AT&T's Sweet Deal Is Easy Money

03/30/2011 3:18 pm EST


Roger Conrad

Chief Analyst/Managing Partner, Capitalist Times

Last week’s purchase of rival T-Mobile looks like a big winner for the telecom giant, which is poised to do well even if the merger gets nixed, writes Roger Conrad, editor of Utility Forecaster.

AT&T’s (T) move last week to acquire No. 4 US wireless firm T-Mobile USA from Deutsche Telekom (OTC: DTEGY) looks like a major winner for the company. AT&T is taking advantage of the German giant’s decision to monetize its investment, rather than spend billions more to keep it competitive.

AT&T’s offer is valued at roughly $39 billion—$25 billion in cash, plus $14 billion in stock that will give Deutsche Telekom about 8% ownership of AT&T. There’s also a $3 billion breakup fee if Ma Bell walks away.

If the merger is approved, AT&T will pick up another 46.5 million customers, bringing it close to 130 million total—well ahead of No. 2 Verizon Communications (VZ), which owns Verizon Wireless in a partnership with Vodafone (VOD). That adds up to about a 40% share of the US wireless market.

These customers all use GSM technology, which eliminates the technical challenges that plagued the rumored takeover offer from Sprint (S).

In recent years T-Mobile has been unable to keep up with AT&T and Verizon, particularly with offerings of increasingly popular smartphones and related data services. AT&T will have numerous opportunities to improve performance and product reach for consumers, boosting revenue and cutting costs in the process.

The deal will require approval from the Federal Communications Commission (FCC) as well as the US Department of Justice. These reviews are expected to exhaustive and, judging from the reaction so far, highly contentious, as rivals, consumer advocates, and congressional Democrats weigh in with demands for conditions—and even outright opposition.

Counting Noses, Trading Horses
The FCC last year declared the wireless industry “not competitive” for the first time ever. Democrats hold a 3-to-2 majority on the FCC, by virtue of the president’s power to appoint more members of his own party.

On the other hand, the deal has the potential to eliminate a pending “spectrum crunch” that is the FCC’s biggest current challenge. It should also speed up the introduction of advanced services and smart phones into rural areas.

AT&T’s calculus seems to be that regulators will wind up approving the deal to further these objectives—and that any conditions and divestitures imposed will not appreciably reduce the benefits from the deal.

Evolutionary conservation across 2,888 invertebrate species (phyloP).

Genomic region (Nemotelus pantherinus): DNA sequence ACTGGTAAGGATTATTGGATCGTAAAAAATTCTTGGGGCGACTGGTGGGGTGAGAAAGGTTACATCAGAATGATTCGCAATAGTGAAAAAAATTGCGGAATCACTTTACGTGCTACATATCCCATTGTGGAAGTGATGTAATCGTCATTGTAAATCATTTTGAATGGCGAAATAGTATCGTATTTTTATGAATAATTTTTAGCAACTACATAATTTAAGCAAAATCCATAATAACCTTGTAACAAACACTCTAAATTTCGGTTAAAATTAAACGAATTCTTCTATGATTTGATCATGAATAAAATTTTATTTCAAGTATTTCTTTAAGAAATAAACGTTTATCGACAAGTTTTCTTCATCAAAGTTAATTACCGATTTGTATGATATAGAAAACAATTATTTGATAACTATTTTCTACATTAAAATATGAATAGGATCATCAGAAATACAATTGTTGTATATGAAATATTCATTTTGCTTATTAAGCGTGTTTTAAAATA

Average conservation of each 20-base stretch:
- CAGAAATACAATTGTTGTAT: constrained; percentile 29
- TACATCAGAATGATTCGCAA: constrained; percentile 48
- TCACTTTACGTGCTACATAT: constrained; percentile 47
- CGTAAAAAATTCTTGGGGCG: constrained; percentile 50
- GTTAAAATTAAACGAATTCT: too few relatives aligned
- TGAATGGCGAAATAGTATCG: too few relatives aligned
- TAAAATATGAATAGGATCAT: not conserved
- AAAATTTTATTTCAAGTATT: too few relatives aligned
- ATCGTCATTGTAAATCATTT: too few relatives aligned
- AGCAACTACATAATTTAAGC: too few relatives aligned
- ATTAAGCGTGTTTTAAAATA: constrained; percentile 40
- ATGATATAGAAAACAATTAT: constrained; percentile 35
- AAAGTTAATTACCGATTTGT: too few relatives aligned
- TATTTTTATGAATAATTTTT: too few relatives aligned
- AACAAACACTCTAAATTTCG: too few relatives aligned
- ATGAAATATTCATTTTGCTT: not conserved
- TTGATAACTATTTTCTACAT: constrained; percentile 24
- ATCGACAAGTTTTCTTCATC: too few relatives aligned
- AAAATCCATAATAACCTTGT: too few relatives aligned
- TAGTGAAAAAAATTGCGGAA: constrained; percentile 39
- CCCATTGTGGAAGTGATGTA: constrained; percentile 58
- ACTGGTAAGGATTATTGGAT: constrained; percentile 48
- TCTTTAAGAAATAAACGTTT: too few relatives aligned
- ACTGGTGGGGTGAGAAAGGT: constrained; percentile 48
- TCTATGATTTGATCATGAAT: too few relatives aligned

The company does face a $3 billion breakup fee if it walks away. But it also stands to gain from the de facto elimination of a competitor while regulatory approvals are ongoing. That will further extend its operating advantage over T-Mobile—even if the deal fails, it will still be in a superior position.

As for the financial cost, AT&T management projects $7 billion in “integration” expenses and $2 billion in additional capital costs resulting from this deal. That’s in addition to the $25 billion in cash needed for the acquisition.

Benefits from the deal, meanwhile, are expected to show up in 2012—assuming the deal is approved in six to nine months, as expected.

That’s a price tag that would stagger most companies.

AT&T, however, has already snared a $20 billion, one-year bridge loan to do the deal. It’s assuming no debt from either Deutsche Telekom or T-Mobile itself.

And the company earned $3.1 billion in free cash flow (cash flow less capital expenditures) in the fourth quarter of 2010 alone, and $14.7 billion for the full year. That was on top of $17.1 billion the year before, with a similar amount projected for 2011. AT&T also had $15 billion-plus in current assets as of year-end 2010.

In short, this is one of the very few companies in the world that can definitely afford a deal of this size. Yielding more than 6%—and set for solid 5% to 7% earnings growth the next five years—AT&T is a buy up to $30, and a superb total return play with or without this deal. [Shares nudged that buying threshold Tuesday and kept right on going, fetching nearly $31 in recent market action—Editor.]

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